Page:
It is unclear why Bill Davidson presented two different quotations, and the inconsistency reduces the credibility of the ascription. Perhaps Davidson had collected conflicting reports. Etymologically “schmuck” can be traced to the Yiddish term for phallus, and it was considered vulgar by some speakers. This taboo association might have provided a motivation for replacing one term with another.

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Notes:

  1. 1961, The Real and the Unreal by Bill Davidson, Chapter 14: How to Get Fired in Hollywood, Start Page 241, Quote Page 242, Published by Harper & Brothers, New York. (Verified on paper)
  2. 1961 October, Show: The Magazine of the Arts, Volume 1, Number 1, Hollywood: A Cultural Anthropologist’s View (Place in the Sun) by Bill Davidson, Start Page 80, Quote Page 81, Column 2, Hartford Publications, New York. (Verified on paper)

When in Doubt Have a Man Come Through a Door with a Gun in His Hand

Raymond Chandler? Apocryphal?

clinch05Dear Quote Investigator: The novelist Raymond Chandler was famous for his literary crime fiction. He once discussed the techniques he employed to craft his hardboiled fiction and supposedly offered advice similar to the following:

If your plot is flagging, have a man come in with a gun.
When stumped, have a man come through a door with a gun.

Did Chandler really give this counsel?

Quote Investigator: In April 1950 Raymond Chandler published an essay titled “The Simple Art of Murder” in a magazine called the “Saturday Review of Literature”, and he reflected on his background as an author in pulp magazines of the 1920s and 1930s. The tales about police officers, journalists, and detectives sometimes lacked realism Chandler said because they occurred during a compressed time-frame and involved an artificially close-knit group of people. Here is an excerpt with boldface added: 1

This was inevitable because the demand was for constant action and if you stopped to think you were lost. When in doubt have a man come through a door with a gun in his hand. This could get to be pretty silly but somehow it didn’t seem to matter. A writer who is afraid to over-reach himself is as useless as a general who is afraid to be wrong.

As I look back on my own stories it would be absurd if I did not wish they had been better. But if they had been much better they would not have been published.

So Chandler did write a remark of this type, but he was not presenting it as advice. The weapon flaunting tactic was an occasional expedient he resorted to while writing for the pulps.

There is some confusion surrounding the citation for this statement because Chandler wrote another more widely known essay with the same title several years earlier. In December 1944 “The Atlantic Monthly” published “The Simple Art of Murder”; however, that piece did not contain the quotation. 2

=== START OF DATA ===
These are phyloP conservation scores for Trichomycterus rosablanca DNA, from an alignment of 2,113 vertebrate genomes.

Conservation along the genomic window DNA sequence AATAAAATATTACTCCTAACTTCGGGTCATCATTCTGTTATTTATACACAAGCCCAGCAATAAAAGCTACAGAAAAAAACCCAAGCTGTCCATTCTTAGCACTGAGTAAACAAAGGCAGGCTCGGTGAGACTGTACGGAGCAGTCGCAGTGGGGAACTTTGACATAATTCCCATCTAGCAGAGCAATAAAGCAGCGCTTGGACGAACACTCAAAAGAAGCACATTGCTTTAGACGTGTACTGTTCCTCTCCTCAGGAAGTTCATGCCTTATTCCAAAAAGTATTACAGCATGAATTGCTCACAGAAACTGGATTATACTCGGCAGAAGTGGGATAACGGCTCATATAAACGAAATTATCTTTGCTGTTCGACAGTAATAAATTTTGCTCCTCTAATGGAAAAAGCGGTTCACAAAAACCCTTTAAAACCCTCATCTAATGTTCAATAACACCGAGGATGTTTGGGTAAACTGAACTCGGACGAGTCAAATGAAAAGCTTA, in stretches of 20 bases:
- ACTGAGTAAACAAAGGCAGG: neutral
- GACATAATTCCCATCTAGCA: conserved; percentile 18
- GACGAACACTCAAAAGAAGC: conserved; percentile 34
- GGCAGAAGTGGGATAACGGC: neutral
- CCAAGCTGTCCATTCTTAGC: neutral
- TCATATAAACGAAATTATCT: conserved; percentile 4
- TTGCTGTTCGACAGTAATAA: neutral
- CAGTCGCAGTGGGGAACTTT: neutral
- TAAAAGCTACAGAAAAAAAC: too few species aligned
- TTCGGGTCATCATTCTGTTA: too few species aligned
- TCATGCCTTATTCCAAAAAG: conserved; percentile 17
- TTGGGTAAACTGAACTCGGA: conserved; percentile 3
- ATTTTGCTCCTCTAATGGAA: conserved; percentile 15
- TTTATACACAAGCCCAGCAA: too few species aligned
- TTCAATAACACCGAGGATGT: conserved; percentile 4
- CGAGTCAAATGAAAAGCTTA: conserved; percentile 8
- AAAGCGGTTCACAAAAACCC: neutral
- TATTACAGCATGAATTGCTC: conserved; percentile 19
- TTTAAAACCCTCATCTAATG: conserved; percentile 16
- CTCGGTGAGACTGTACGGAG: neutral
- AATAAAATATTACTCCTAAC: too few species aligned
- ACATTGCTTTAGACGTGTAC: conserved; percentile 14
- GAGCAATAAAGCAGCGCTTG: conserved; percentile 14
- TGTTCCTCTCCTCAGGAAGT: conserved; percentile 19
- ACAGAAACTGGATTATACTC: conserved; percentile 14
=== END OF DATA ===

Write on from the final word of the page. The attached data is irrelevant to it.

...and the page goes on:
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Notes:

  1. 1950 April 15, Saturday Review of Literature, The Simple Art of Murder by Raymond Chandler, Start Page 13, Quote Page 13 and 14, Saturday Review Associates, New York. (Unz)
  2. 1944 December, The Atlantic Monthly, “The Simple Art of Murder” by Raymond Chandler, Start Page 53, The Atlantic Monthly Company, Boston, Massachusetts (Verified on paper)

It Is the Responsibility of Every Human Being To Aspire To Do Something Worthwhile

Albert Einstein? Armand Hammer? Apocryphal?

med08Dear Quote Investigator: A hospital in Rhode Island has a display in the main lobby listing the names of generous donors. The following quotation attributed to Albert Einstein is also printed on the display:

It is the responsibility of every human being to aspire to do something worthwhile, to make this world a better place than the one he found.

I researched this statement because I wished to know what prompted Einstein to deliver this encouragement. Oddly, I was unable to find any direct evidence that he said or wrote these words. Is this Einstein’s instruction?

Quote Investigator: No. This statement was made by the businessman and philanthropist Armand Hammer and not by Albert Einstein.

In December 1988 “Life” magazine published a cover story called “The Big Picture: The Meaning of Life” which compiled comments from a variety of “philosophers, pundits and plain folk” who pondered “what it’s all about”. The confusion about the source of the quotation stems from the entry listed for Hammer excerpted here: 1

Industrialist/physician ARMAND HAMMER

The first thing I look at each morning is a picture of Albert Einstein I keep on the table right beside my bed. The personal inscription reads: “A person first starts to live when he can live outside of himself.” In other words, when he can have as much regard for his fellow man as he does for himself. I believe we are here to do good. It is the responsibility of every human being to aspire to do something worthwhile, to make this world a better place than the one he found.

Only the short inscription sentence enclosed in quotation marks was ascribed to Einstein. The passage after the quoted words should be credited to Hammer. Thus, the expression under investigation was attributed to Hammer in the pages of “Life”.

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Notes:

  1. 1988 December, Life, The Big Picture: The Meaning of Life: Philosophers, pundits and plain folk ponder what it’s all about, (Answer by Armand Hammer), Quote Page 89, Column 2, Published by Time, Inc, Chicago, Illinois and New York, New York. (Verified on microfilm)